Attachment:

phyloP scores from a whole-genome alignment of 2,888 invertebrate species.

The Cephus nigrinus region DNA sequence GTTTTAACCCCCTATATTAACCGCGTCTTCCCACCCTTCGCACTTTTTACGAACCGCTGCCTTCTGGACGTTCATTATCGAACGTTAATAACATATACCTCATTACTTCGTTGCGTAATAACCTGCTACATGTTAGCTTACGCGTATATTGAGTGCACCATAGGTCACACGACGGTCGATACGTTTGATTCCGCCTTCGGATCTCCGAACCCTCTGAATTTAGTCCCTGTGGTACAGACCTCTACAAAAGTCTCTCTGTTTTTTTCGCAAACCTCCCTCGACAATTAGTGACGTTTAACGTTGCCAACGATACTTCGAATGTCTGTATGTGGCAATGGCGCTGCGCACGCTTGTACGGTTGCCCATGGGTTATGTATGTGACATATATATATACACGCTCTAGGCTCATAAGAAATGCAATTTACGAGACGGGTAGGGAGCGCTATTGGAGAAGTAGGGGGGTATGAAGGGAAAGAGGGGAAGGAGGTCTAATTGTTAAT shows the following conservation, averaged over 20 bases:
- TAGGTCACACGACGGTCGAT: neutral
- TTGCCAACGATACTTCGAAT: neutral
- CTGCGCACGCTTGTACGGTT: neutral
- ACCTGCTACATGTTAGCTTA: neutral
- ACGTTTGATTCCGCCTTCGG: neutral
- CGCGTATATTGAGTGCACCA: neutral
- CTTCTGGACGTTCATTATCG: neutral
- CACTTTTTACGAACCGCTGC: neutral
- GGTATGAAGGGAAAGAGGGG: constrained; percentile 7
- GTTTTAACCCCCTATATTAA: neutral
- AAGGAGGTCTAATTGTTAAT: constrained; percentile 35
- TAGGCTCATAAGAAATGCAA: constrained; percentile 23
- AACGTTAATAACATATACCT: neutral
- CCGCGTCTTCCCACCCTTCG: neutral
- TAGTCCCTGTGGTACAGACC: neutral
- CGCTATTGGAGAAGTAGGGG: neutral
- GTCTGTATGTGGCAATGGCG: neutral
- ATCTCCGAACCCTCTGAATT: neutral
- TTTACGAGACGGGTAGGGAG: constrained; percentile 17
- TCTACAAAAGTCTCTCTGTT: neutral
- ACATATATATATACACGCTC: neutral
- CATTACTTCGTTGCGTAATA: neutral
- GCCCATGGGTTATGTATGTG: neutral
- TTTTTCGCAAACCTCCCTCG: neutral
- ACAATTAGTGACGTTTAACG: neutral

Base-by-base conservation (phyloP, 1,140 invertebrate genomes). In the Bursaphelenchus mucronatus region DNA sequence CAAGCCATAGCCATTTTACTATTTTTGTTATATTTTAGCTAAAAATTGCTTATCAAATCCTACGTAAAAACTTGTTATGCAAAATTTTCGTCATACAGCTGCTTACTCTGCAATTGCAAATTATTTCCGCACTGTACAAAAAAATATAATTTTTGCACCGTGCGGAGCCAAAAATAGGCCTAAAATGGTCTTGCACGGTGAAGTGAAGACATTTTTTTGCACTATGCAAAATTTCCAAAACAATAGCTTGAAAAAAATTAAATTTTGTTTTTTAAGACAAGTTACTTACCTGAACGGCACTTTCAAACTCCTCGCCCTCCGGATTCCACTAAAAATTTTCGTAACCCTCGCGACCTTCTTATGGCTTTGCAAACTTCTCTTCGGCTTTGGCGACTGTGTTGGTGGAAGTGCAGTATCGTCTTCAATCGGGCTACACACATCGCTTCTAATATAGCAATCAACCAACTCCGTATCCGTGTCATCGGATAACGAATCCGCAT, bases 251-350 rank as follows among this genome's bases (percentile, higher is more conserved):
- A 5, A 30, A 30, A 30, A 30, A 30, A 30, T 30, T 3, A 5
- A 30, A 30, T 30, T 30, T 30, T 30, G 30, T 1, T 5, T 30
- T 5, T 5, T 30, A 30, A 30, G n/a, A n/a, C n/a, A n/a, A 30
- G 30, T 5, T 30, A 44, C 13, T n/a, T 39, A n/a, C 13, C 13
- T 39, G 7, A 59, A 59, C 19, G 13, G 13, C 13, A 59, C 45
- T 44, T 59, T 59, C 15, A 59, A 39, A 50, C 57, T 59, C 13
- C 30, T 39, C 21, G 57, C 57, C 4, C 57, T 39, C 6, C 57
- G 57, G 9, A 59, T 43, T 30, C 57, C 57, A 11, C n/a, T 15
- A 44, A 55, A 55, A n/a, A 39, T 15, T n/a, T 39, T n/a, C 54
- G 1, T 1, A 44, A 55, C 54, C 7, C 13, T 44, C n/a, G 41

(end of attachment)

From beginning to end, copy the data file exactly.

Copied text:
phyloP scores from a whole-genome alignment of 2,888 invertebrate species.

The Cephus nigrinus region DNA sequence GTTTTAACCCCCTATATTAACCGCGTCTTCCCACCCTTCGCACTTTTTACGAACCGCTGCCTTCTGGACGTTCATTATCGAACGTTAATAACATATACCTCATTACTTCGTTGCGTAATAACCTGCTACATGTTAGCTTACGCGTATATTGAGTGCACCATAGGTCACACGACGGTCGATACGTTTGATTCCGCCTTCGGATCTCCGAACCCTCTGAATTTAGTCCCTGTGGTACAGACCTCTACAAAAGTCTCTCTGTTTTTTTCGCAAACCTCCCTCGACAATTAGTGACGTTTAACGTTGCCAACGATACTTCGAATGTCTGTATGTGGCAATGGCGCTGCGCACGCTTGTACGGTTGCCCATGGGTTATGTATGTGACATATATATATACACGCTCTAGGCTCATAAGAAATGCAATTTACGAGACGGGTAGGGAGCGCTATTGGAGAAGTAGGGGGGTATGAAGGGAAAGAGGGGAAGGAGGTCTAATTGTTAAT shows the following conservation, averaged over 20 bases:
- TAGGTCACACGACGGTCGAT: neutral
- TTGCCAACGATACTTCGAAT: neutral
- CTGCGCACGCTTGTACGGTT: neutral
- ACCTGCTACATGTTAGCTTA: neutral
- ACGTTTGATTCCGCCTTCGG: neutral
- CGCGTATATTGAGTGCACCA: neutral
- CTTCTGGACGTTCATTATCG: neutral
- CACTTTTTACGAACCGCTGC: neutral
- GGTATGAAGGGAAAGAGGGG: constrained; percentile 7
- GTTTTAACCCCCTATATTAA: neutral
- AAGGAGGTCTAATTGTTAAT: constrained; percentile 35
- TAGGCTCATAAGAAATGCAA: constrained; percentile 23
- AACGTTAATAACATATACCT: neutral
- CCGCGTCTTCCCACCCTTCG: neutral
- TAGTCCCTGTGGTACAGACC: neutral
- CGCTATTGGAGAAGTAGGGG: neutral
- GTCTGTATGTGGCAATGGCG: neutral
- ATCTCCGAACCCTCTGAATT: neutral
- TTTACGAGACGGGTAGGGAG: constrained; percentile 17
- TCTACAAAAGTCTCTCTGTT: neutral
- ACATATATATATACACGCTC: neutral
- CATTACTTCGTTGCGTAATA: neutral
- GCCCATGGGTTATGTATGTG: neutral
- TTTTTCGCAAACCTCCCTCG: neutral
- ACAATTAGTGACGTTTAACG: neutral

Base-by-base conservation (phyloP, 1,140 invertebrate genomes). In the Bursaphelenchus mucronatus region DNA sequence CAAGCCATAGCCATTTTACTATTTTTGTTATATTTTAGCTAAAAATTGCTTATCAAATCCTACGTAAAAACTTGTTATGCAAAATTTTCGTCATACAGCTGCTTACTCTGCAATTGCAAATTATTTCCGCACTGTACAAAAAAATATAATTTTTGCACCGTGCGGAGCCAAAAATAGGCCTAAAATGGTCTTGCACGGTGAAGTGAAGACATTTTTTTGCACTATGCAAAATTTCCAAAACAATAGCTTGAAAAAAATTAAATTTTGTTTTTTAAGACAAGTTACTTACCTGAACGGCACTTTCAAACTCCTCGCCCTCCGGATTCCACTAAAAATTTTCGTAACCCTCGCGACCTTCTTATGGCTTTGCAAACTTCTCTTCGGCTTTGGCGACTGTGTTGGTGGAAGTGCAGTATCGTCTTCAATCGGGCTACACACATCGCTTCTAATATAGCAATCAACCAACTCCGTATCCGTGTCATCGGATAACGAATCCGCAT, bases 251-350 rank as follows among this genome's bases (percentile, higher is more conserved):
- A 5, A 30, A 30, A 30, A 30, A 30, A 30, T 30, T 3, A 5
- A 30, A 30, T 30, T 30, T 30, T 30, G 30, T 1, T 5, T 30
- T 5, T 5, T 30, A 30, A 30, G n/a, A n/a, C n/a, A n/a, A 30
- G 30, T 5, T 30, A 44, C 13, T n/a, T 39, A n/a, C 13, C 13
- T 39, G 7, A 59, A 59, C 19, G 13, G 13, C 13, A 59, C 45
- T 44, T 59, T 59, C 15, A 59, A 39, A 50, C 57, T 59, C 13
- C 30, T 39, C 21, G 57, C 57, C 4, C 57, T 39, C 6, C 57
- G 57, G 9, A 59, T 43, T 30, C 57, C 57, A 11, C n/a, T 15
- A 44, A 55, A 55, A n/a, A 39, T 15, T n/a, T 39, T n/a, C 54
- G 1, T 1, A 44, A 55, C 54, C 7, C 13, T 44, C n/a, G 41